Changes in competition through the growth of NBFIs likewise affect the stability of banks, with both beneficial diversification of risks and the introduction of new channels of contagion. On the positive side, increased competition from NBFIs can lead to a more diversified financial system. Diversification can spread risks across a wider array of institutions with different abilities to bear these risks. The system as a whole can become more resilient to shocks. However, competition from NBFIs introduces new vulnerabilities, particularly related to liquidity risk and high leverage, and it may increase incentives to take risk. Reliance on short-term funding makes NBFIs susceptible to liquidity squeezes, whereby they may be forced to sell assets at depressed prices and potentially triggering a downward spiral in asset prices. Furthermore, the interconnectedness between banks and NBFIs means that distress in the non-bank sector can quickly transmit to banks through direct exposures, common asset holdings, and market sentiment. An important way in which banks can mitigate this risk is by investing more in the assessment and management of the risks of their non-bank counterparties.[7]

Finally, digitalisation affects risks and return in banking. On the one hand, digitalisation may expose banks to new risks such as cyberattacks and a high dependency on third-party providers. Cyber threats can compromise data integrity, privacy and the overall operational continuity of banks. The ECB is currently conducting a cyber resilience stress test on 109 directly supervised banks to assess how banks respond to and recover from a cyberattack.[8] Similarly, dependency on a limited number of technology providers for critical services can introduce significant systemic risks if any of these providers fail or experience disruptions. The Digital Operational Resilience Act (DORA) thus provides supervisory authorities with more competences for the oversight and supervision of banks’ outsourcing activities. On the other hand, a higher concentration within the financial sector, often a consequence of digital transformation, may imply higher profitability and the ability to build larger buffers against risks. Moreover, by cooperating with fintech firms and integrating innovative solutions, banks may also benefit from a more efficient provision of their financial services.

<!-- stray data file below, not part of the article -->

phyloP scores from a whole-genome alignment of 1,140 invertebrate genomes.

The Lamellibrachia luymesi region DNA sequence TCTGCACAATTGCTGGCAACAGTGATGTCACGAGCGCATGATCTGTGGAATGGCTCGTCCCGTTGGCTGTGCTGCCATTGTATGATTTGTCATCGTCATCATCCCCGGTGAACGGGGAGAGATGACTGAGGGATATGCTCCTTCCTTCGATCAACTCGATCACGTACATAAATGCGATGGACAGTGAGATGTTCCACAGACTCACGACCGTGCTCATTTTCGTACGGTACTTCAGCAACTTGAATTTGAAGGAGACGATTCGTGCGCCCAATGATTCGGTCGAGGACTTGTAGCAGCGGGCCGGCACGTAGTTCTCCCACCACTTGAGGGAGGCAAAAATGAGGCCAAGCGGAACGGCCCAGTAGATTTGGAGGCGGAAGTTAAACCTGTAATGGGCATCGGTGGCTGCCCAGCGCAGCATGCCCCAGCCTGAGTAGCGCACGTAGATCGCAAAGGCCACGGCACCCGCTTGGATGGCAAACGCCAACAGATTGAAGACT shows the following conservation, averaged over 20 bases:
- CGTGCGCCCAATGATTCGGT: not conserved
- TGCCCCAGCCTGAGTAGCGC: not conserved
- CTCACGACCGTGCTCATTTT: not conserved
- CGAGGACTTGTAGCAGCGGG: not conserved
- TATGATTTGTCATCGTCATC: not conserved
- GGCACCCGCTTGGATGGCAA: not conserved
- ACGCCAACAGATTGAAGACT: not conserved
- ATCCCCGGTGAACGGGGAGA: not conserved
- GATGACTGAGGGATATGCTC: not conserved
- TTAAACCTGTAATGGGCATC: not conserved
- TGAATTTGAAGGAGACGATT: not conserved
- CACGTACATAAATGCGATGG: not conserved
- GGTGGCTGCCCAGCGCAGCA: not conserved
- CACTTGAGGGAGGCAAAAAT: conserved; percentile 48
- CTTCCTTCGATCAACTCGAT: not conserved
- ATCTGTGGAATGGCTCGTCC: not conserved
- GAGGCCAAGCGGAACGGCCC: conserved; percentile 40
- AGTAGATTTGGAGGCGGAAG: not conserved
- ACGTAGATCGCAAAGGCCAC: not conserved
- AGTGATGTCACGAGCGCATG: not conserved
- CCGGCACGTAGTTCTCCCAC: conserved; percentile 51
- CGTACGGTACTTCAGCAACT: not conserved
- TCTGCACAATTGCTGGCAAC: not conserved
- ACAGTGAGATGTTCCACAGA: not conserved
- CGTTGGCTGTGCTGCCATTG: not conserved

Regulatory responses to the digitalisation of financial services

The current prudential framework for the regulation of banks is designed to be technologically neutral, recognising that regulators and supervisors do not have superior knowledge to market participants regarding the most effective technological solutions. But this certainly does not imply that we should ignore technology. Instead, we need to understand the impact of digitalisation on risks in the financial system and respond to potentially destabilising forces.

Digitalisation certainly reinforces the need for policy and supervisory coordination, both across countries and sectors. Bank risks never stopped at borders, but the digitalisation of financial services certainly affects the speed and nature of shock transmission. The Financial Stability Board (FSB), reinvigorated since the global financial crisis, thus plays a crucial role in coordinating international efforts to monitor and address the financial stability risks posed by digitalisation. Similarly, the Basel Committee on Banking Supervision (BCBS) has been instrumental in setting global standards for the prudential regulation of banks, adapting these standards to account for the digitalisation of financial services. Both the FSB and the BCBS have established frameworks for the evaluation of regulatory policies, which are crucial for the accountability and transparency of supervisors and regulators. In Europe, the push for better coordination has led to significant progress towards a banking union as well as to the call for a capital markets union. Both a banking union and a capital markets union are essential steps in creating a more integrated and resilient financial system.[9]